There are several ways you can use copyrighted work without infringing on the exclusive rights of the copyright owner.
You can link to the material. Linking to an image or public website is not copying. While you should still cite and give attribution to the owner of the website, it is not usually required to request permission to link to a publicly available website.
You can request permissions from the copyright owner. The copyright owner can be the author/creator, the author's employer, or a publisher/production company to whom the author transferred their rights.
You can use the work in accordance with an existing license. For instance:
1.) The library negotiates licenses to online content that allow for classroom and reserves use.
2.)The work may be issued under a Creative Commons license where the creator has clearly established what others can do with his work.
Your use may fall under exceptions and limitations of copyright law, like fair use, section 108 for libraries, or the T.E.A.C.H. Act
The TEACH Act outlines exceptions for the performance and display of materials in educational settings.
Tips for using copyrighted figures and images in your posters, presentations, and research
Many instances of including of previously published figures and images, or images created by others, in posters or presentations will require permissions, especially those that will be shared online. Depending on the rights holder, permissions may be a simple email from the author, or a multi-page contract from a publisher. If material has been issued with a Creative Commons license, then permissions have already been granted for the types of uses described in the license terms.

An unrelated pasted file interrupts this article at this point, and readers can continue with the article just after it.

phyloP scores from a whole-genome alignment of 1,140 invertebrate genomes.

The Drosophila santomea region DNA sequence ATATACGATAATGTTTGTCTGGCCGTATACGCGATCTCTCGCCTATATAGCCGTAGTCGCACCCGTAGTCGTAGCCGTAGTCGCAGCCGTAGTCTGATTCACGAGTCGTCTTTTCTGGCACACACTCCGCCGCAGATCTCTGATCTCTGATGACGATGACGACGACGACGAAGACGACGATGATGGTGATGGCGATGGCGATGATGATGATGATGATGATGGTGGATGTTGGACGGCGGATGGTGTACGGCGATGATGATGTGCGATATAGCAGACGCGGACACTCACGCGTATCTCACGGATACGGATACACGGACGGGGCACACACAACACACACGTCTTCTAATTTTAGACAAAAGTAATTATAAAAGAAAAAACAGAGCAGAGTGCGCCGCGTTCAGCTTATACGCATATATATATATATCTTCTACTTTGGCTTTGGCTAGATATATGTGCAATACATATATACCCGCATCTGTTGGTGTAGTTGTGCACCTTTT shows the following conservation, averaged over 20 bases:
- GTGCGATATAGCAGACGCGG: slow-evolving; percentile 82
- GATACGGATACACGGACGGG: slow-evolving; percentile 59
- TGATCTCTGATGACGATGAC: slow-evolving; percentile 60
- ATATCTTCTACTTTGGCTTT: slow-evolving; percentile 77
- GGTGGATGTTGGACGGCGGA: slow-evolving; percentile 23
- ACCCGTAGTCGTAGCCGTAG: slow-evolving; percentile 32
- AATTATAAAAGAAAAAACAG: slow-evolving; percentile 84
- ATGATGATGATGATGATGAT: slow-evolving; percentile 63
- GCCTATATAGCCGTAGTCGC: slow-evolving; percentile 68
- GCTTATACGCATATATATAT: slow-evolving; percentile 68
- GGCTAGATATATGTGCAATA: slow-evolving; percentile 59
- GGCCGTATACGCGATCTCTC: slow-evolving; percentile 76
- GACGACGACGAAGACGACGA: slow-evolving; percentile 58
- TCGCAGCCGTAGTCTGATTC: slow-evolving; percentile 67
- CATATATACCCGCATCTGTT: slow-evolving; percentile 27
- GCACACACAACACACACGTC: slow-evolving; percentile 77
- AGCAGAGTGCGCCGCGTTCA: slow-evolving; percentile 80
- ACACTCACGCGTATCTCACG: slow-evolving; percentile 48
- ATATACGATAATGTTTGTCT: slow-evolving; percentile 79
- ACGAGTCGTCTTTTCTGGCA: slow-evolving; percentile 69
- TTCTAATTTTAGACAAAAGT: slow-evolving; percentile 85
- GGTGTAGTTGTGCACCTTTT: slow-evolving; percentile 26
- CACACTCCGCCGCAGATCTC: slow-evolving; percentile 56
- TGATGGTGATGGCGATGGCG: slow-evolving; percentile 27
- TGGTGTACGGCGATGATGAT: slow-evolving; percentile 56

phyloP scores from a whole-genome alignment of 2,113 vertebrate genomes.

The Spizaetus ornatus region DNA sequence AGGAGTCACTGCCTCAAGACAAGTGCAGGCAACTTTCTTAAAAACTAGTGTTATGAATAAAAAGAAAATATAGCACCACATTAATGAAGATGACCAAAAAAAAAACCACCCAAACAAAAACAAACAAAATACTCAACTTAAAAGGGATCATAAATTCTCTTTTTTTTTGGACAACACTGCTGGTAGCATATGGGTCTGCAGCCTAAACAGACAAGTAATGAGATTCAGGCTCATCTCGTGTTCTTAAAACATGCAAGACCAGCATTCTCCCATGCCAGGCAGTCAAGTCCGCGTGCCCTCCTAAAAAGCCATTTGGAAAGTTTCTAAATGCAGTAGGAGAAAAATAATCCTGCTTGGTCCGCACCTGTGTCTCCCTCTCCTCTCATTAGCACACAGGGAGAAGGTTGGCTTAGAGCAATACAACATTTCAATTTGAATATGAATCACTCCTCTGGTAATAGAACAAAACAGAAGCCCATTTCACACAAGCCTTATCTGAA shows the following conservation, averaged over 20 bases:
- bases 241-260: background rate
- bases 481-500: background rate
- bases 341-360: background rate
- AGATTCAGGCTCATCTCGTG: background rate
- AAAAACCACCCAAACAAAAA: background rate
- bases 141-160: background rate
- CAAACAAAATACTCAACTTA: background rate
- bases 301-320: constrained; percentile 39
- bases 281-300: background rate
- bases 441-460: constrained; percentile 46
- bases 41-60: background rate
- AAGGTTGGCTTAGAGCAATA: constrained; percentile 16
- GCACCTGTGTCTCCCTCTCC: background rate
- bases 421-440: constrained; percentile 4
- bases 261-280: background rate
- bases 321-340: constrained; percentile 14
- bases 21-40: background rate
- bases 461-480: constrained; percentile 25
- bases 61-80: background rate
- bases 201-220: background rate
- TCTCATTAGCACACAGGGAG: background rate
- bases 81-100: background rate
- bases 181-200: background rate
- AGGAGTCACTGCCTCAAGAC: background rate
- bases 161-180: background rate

Other instances of including previously published figures or images created by others in posters and presentations might be done with a fair use argument instead of permissions. Each fair use argument should take into account the four factors of fair use:
The purpose and character of the use,
The nature of the copyrighted work,
The amount and substantiality of the portion used in relation to the copyrighted work as a whole, and
The effect of the use upon the potential market for, or value of, the copyrighted work.
To learn more on these factors and find a worksheet to help you document your use, please see the Fair Use page on this guide (linked below).
In addition to acquiring permissions or documenting your fair use argument for using copyrighted material, every previously published figure and image, or images created by others, should be accompanied with a note that communicates to your audience the original source of the material. Examples of such a note can be found on our Requesting Permissions page (linked below).